A couple of years ago I wrote a blog post on how to install OpenFaaS using minikube, and since then the project has grown and been updated. The tutorial is still up to date. Today I want to show you how that process has been automated and now you can enjoy a simpler way to get started.
This tutorial is for MacOS, the instructions for Linux or Windows may vary slightly, if you need any technical support feel free to join OpenFaaS slack.
Minikube recently had a facelift and gained emojis and reliability updates. It still requries a hypervisor like hyperkit (built into MacOS) or VirtualBox. This means that a separate Virtual Machine (VM) is run on your computer.
Download minikube from https://minikube.sigs.k8s.io/docs/start/
I prefer the "direct" download which is faster than using brew.
Start a VM with Hyperkit
In my experience Hyperkit is faster and lighter weight than VirtualBox, so you should try that first. If it doesn't work out, then fall-back to VirtualBox.
Let's allocate 4GB so that we have more than enough resources:
minikube start --vm-driver=hyperkit \ --memory 4048mb \ --kubernetes-version='v1.15.0'
Enjoy the new emojis:
😄 minikube v1.4.0 on Darwin 10.14.6 🔥 Creating hyperkit VM (CPUs=2, Memory=4048MB, Disk=20000MB) ... 🐳 Preparing Kubernetes v1.15.0 on Docker 18.09.9 ... 🚜 Pulling images ... 🚀 Launching Kubernetes ... ⌛ Waiting for: apiserver proxy etcd 🏄 Done! kubectl is now configured to use "minikube"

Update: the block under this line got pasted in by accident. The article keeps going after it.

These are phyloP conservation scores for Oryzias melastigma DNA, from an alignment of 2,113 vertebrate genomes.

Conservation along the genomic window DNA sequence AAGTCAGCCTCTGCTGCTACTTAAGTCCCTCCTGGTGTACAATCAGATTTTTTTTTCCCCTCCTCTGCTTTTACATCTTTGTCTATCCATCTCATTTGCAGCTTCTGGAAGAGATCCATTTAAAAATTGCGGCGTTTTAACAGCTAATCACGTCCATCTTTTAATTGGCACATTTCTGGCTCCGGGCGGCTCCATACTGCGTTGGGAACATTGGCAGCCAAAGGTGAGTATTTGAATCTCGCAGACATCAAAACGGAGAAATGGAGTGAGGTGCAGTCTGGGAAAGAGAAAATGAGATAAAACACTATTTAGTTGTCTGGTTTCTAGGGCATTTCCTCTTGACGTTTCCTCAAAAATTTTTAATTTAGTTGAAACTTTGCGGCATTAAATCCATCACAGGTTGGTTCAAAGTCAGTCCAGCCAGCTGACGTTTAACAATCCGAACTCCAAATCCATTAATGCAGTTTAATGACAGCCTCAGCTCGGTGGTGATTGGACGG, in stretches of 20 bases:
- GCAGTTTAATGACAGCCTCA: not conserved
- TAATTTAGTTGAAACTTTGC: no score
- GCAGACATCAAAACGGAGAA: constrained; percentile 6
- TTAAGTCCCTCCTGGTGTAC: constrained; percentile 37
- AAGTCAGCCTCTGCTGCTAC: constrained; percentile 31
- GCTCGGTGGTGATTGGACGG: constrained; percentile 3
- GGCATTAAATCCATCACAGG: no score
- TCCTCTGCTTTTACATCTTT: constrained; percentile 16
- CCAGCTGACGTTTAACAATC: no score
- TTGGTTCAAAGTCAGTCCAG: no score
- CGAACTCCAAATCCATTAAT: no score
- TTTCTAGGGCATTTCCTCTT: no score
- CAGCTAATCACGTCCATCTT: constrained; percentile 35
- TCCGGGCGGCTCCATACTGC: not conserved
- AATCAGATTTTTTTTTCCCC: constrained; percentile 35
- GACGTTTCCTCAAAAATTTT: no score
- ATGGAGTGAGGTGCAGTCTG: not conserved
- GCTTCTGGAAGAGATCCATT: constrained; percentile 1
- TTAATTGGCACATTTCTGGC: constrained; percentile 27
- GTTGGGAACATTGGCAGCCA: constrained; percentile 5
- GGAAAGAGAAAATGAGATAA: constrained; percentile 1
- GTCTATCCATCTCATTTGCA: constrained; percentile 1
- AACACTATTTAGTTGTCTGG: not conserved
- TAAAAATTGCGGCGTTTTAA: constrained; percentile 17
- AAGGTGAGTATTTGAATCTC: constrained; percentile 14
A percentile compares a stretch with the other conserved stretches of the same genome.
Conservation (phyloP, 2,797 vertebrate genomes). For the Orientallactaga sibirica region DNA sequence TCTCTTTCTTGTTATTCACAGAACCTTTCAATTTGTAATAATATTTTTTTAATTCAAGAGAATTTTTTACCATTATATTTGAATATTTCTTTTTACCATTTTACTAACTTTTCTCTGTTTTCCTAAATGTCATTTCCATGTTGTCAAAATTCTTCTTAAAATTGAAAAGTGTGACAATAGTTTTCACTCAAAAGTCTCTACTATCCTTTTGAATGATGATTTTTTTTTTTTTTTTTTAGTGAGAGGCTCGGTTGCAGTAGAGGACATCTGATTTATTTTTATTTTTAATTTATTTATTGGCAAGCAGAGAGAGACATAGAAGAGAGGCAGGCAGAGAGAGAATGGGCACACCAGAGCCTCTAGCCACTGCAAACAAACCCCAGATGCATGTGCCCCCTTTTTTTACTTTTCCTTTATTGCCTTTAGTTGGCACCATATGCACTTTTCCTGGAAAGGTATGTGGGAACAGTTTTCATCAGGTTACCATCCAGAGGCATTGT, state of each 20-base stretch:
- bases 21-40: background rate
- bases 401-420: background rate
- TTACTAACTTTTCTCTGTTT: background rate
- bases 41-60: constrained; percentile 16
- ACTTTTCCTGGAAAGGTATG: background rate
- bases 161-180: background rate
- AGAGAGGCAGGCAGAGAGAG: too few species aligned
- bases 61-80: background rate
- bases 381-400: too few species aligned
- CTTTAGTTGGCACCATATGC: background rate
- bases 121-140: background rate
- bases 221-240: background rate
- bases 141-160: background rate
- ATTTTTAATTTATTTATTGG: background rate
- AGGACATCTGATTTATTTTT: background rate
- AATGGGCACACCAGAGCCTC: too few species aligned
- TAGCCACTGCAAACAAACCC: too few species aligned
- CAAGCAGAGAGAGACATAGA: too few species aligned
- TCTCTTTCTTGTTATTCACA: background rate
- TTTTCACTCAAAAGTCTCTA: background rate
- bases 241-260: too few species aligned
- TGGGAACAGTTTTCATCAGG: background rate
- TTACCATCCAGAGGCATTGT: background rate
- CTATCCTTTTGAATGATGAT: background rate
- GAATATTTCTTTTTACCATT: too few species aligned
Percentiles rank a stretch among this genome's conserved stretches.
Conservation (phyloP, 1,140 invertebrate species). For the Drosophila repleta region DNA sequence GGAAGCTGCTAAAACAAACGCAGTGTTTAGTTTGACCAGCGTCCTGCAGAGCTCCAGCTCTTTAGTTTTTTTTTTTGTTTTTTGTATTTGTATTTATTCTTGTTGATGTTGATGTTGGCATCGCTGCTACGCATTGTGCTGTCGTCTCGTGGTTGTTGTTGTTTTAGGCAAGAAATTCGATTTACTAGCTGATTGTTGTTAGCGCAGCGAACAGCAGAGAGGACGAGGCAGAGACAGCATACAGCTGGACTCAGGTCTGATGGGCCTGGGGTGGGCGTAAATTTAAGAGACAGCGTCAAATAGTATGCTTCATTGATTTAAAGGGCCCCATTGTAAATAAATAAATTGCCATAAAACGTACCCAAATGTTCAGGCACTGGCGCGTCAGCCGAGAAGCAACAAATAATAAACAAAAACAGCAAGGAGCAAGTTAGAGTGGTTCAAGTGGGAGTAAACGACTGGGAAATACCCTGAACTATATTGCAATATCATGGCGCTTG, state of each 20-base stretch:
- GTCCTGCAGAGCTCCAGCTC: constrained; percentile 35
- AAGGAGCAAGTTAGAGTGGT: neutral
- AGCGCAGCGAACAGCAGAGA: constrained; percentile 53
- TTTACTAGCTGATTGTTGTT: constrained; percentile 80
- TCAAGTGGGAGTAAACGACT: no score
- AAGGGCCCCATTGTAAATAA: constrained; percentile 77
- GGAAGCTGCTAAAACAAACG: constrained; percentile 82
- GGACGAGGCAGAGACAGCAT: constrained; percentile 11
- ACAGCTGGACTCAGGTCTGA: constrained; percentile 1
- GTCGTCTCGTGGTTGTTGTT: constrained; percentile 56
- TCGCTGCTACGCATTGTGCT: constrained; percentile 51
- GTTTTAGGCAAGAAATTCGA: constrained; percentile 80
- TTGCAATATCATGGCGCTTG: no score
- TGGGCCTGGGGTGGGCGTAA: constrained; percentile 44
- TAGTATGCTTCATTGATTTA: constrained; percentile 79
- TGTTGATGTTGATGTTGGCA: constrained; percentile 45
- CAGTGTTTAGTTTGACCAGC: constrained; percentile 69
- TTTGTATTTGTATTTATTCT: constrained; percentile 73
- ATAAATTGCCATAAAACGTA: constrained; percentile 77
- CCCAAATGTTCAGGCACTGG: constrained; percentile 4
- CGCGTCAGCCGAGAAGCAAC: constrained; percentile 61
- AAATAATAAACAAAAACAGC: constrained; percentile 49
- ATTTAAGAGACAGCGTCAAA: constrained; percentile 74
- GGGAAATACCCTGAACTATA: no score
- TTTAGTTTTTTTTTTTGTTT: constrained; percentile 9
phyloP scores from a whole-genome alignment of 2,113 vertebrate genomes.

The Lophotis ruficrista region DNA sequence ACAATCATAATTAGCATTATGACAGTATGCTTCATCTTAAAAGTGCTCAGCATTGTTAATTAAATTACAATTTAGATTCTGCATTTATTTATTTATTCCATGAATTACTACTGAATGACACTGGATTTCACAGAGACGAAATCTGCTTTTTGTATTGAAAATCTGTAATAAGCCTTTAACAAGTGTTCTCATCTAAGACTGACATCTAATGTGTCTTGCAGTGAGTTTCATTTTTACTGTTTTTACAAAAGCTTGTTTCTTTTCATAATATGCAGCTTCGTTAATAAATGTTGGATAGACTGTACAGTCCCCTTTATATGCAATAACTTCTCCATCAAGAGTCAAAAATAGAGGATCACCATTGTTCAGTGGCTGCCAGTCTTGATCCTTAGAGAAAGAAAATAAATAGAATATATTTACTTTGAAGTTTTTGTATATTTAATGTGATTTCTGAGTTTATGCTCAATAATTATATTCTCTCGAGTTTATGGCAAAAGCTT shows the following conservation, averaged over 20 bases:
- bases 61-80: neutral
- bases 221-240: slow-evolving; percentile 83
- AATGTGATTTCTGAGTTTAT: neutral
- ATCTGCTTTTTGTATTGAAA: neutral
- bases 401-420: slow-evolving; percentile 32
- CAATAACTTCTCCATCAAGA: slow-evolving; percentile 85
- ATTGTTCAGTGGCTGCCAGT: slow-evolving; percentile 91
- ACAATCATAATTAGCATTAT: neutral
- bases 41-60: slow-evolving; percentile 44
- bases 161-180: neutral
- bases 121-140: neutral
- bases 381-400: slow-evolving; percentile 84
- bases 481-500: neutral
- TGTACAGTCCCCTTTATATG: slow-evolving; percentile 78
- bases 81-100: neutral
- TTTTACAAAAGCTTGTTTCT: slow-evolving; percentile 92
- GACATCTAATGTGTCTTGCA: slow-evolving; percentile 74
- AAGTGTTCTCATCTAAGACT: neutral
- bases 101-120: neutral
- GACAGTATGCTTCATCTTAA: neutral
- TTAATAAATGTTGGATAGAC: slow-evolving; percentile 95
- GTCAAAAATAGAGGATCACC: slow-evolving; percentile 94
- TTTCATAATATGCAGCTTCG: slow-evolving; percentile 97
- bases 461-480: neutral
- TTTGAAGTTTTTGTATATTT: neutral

At time of writing, v1.15.0 is a more suitable choice than v1.16.0 since some projects are still updating for breaking changes in the latest version of Kubernetes.
Your Kubernetes context should be automatically set to
minikube, check that with
kubectl config get-contexts.
Get k3sup ('ketchup')
k3sup is a tool that can create Kubernetes clusters using
k3s, but it can also install helm charts and applications to any Kubernetes cluster.
curl -SLfs https://get.k3sup.dev | sudo sh
See also: k3sup website
Run the following for an installation:
k3sup app install openfaas --load-balancer
The tool will use the helm chart, but will bypass the use of
tiller, which is considered by some to be insecure.
Get up and running
k3sup tool will tell you how to get your password and open the OpenFaaS UI. You're now good to go.
Pictured: OpenFaaS Portal
You can find out what other apps you can install using
k3sup app install --help.
You'll need these commands:
minikube start- start your environment again
minikube delete- clean-up the cluster
What else can you try?
- Run through the OpenFaaS workshop
- Try my latest blog post on OpenFaaS Cloud for Deployment
- Get a public IP address for your OpenFaaS gateway with the inlets-operator
You may also like: Kubernetes Homelab with Raspberry Pi and k3sup